Then, be sure that you're practicing wisely, building a routine that includes fundamentals (tone, articulations, flexibility, range,) everyday, p-mp scales/Clarke Studies-a lot, 50% on %50 off, short sessions more often, stop before you play on fatigued chops, reinforcing good habits, gained skills, and addressing weaknesses.

"If mom says you sound good practicing, you're probably practicing the wrong stuff."

During the MB season, don't overblow, play within yourself, a tight controlled sound will be stronger, better in tune and carry more outside anyway. And warm down - soft and slow.
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Alex Brain
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Joined: 22 Jan 2019
Posts: 37

PostPosted: Mon May 13, 2019 11:16 pm    Post subject: Reply with quote


The above post from Zaferis sounds very logical and useful, in my opinon a great suggestion.

I made a video about a month ago giving my tips for high note success. They are only observations from my personal journey and are nothing more than concepts to experiment with and consider. Ultimately, I believe that achieving a consistent high register requires an individual approach, comprised of a whole 'toolkit' of ideas from multiple sources.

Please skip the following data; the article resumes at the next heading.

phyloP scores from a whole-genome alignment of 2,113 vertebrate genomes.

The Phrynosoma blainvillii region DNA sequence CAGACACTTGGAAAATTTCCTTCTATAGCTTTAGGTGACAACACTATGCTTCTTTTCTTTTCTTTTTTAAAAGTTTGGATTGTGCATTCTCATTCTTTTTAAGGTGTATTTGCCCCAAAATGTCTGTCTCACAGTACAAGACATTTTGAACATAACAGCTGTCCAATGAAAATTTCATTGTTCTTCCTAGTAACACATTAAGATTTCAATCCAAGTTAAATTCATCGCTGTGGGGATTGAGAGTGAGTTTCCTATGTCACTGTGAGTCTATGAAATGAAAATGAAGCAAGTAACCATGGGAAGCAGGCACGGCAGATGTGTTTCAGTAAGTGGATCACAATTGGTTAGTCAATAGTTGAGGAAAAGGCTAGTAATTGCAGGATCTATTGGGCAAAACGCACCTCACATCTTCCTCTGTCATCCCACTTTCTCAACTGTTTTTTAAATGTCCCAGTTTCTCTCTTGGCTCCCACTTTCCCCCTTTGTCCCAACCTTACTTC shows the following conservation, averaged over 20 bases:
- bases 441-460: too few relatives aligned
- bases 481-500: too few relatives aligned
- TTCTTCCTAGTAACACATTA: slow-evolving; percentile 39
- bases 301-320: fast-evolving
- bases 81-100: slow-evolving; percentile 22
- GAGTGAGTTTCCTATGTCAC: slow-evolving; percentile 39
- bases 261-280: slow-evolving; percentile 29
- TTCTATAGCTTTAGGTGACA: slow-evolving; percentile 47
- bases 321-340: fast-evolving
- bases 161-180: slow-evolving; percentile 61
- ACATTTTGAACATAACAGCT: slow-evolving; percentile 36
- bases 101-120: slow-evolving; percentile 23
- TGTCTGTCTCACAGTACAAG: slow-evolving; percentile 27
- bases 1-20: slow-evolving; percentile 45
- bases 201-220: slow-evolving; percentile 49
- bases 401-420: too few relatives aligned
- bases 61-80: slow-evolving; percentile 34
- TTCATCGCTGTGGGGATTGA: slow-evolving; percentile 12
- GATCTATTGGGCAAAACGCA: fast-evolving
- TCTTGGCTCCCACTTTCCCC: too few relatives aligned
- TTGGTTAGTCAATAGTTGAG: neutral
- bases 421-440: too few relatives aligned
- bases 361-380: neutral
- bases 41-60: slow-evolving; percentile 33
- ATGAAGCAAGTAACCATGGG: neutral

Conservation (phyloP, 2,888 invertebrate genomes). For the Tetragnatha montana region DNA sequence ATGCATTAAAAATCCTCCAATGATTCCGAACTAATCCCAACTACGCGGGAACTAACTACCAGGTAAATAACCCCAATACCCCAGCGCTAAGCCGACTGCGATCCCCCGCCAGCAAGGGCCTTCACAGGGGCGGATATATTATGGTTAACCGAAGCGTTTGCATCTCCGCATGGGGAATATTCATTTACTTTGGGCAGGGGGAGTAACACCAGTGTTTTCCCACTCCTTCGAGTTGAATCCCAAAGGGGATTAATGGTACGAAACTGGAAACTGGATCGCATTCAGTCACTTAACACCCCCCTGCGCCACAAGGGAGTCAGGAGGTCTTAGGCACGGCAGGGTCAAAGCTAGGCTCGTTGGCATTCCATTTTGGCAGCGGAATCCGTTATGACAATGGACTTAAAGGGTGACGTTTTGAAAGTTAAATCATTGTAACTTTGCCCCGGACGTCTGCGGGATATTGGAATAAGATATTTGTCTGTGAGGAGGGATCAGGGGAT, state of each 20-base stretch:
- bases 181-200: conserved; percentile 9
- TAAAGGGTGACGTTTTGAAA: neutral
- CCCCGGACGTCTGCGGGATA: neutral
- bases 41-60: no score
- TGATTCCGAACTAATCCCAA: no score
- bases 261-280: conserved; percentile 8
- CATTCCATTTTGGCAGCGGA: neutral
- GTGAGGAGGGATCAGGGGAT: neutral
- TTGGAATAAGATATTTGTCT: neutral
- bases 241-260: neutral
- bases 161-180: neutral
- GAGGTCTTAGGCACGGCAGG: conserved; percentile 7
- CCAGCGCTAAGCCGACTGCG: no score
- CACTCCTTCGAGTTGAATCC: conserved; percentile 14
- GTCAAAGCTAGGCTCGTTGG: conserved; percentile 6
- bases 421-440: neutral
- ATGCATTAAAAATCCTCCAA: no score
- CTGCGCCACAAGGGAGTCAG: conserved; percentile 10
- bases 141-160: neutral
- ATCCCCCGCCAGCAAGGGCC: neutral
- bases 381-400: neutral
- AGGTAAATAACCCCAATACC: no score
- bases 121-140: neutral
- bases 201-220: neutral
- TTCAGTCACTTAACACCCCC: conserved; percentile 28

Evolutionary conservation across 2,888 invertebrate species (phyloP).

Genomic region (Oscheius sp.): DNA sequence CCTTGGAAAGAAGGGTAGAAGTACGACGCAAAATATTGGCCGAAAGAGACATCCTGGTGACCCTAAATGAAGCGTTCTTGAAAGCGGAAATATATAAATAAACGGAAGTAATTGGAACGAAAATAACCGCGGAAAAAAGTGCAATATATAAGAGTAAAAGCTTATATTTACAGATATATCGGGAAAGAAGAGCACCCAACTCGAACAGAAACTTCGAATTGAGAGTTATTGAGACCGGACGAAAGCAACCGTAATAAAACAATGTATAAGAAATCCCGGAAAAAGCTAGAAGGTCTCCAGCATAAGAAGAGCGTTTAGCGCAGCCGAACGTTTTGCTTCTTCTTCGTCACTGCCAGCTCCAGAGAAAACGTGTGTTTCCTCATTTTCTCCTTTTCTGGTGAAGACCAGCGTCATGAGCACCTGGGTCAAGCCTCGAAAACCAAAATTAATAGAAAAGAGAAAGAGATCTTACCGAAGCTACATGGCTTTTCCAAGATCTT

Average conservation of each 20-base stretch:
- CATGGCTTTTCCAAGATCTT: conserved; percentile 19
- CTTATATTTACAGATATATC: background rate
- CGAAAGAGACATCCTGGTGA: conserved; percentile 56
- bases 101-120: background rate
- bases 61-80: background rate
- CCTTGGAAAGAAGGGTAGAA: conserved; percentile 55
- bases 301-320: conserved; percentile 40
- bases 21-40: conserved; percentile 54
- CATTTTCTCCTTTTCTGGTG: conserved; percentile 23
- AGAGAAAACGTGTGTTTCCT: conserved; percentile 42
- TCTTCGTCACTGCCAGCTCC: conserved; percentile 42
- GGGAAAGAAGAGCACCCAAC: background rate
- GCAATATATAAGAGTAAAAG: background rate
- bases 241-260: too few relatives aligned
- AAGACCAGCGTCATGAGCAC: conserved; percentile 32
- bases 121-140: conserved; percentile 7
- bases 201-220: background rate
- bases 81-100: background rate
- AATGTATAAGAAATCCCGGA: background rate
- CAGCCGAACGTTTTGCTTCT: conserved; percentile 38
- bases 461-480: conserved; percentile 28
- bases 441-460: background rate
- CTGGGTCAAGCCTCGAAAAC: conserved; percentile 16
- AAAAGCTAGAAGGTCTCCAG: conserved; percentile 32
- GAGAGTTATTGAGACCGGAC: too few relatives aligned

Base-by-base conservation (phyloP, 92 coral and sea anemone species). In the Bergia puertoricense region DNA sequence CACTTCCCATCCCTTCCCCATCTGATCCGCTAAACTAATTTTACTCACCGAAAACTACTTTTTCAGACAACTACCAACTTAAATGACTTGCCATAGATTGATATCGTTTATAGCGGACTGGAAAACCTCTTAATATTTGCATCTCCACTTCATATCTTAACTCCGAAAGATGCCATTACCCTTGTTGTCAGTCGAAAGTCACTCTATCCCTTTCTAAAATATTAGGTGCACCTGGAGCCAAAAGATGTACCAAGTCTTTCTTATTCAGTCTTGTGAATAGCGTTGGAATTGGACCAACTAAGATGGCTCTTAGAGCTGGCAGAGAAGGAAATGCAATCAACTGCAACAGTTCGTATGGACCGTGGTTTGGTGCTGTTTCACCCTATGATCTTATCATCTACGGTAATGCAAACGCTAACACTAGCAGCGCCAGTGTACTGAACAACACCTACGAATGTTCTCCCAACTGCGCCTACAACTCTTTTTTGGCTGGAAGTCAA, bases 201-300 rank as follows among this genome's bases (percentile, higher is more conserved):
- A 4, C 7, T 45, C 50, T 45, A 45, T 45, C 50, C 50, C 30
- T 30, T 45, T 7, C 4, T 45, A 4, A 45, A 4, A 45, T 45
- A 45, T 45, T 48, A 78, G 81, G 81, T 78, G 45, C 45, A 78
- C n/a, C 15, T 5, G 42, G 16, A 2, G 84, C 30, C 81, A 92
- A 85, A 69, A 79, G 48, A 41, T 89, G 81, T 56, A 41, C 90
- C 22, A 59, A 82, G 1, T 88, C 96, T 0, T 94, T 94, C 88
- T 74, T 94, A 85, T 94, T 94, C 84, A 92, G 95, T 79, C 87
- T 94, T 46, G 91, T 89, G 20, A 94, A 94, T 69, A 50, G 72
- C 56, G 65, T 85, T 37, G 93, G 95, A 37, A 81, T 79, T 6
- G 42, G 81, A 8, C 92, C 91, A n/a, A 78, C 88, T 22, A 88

If this video helps at all, that would be brilliant. If you find the concepts don't help you then by all means pursue an alternate approach!


Good luck
'Trumpet Brain'
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Joined: 16 Dec 2007
Posts: 5945
Location: Houston, TX.

PostPosted: Fri May 17, 2019 5:55 am    Post subject: Reply with quote

First, welcome to TH, there is a lot of good information here,
Zaferis above makes some great suggestions.

Second, be realistic. If you have been putting in the practice time that’s required to really progress on trumpet, great. If you really have not, you’re not going to make up for that in a few months. But that absolutely doesn’t mean that you should be discouraged, or that it’s “ too late”, TALK TO YOUR TEACHER, he/she should be able to help you with a realistic plan to accomplish what you want/need. There are no shortcuts. PRACTICE, practice correctly (again, talk to your teacher), be sure he/she understands what you’re trying to accomplish, and oh yeah, PRACTICE.😉 Don’t fall into the trap of trying to do on the marching band field what you really are not ready for, trying to “be a hero” can result in chronic embouchure fatigue, OR WORSE.
You’re going into only your second year of high school, I totally get that you want to “keep your spot”, but if the range that the show requires is simply too much for you now, better to switch to a second part (which is just as important to the overall sound of an ensemble as the first part) until you’re really ready. No one here can tell you if you’re ready or not, we cannot hear/see you play, TALK TO YOUR TEACHER.

Best of luck, stick around the forum here, let us know how things go!

"I always try but, not always, because the horn is mercy-less, unpredictable and traitorous." - Arturo Sandoval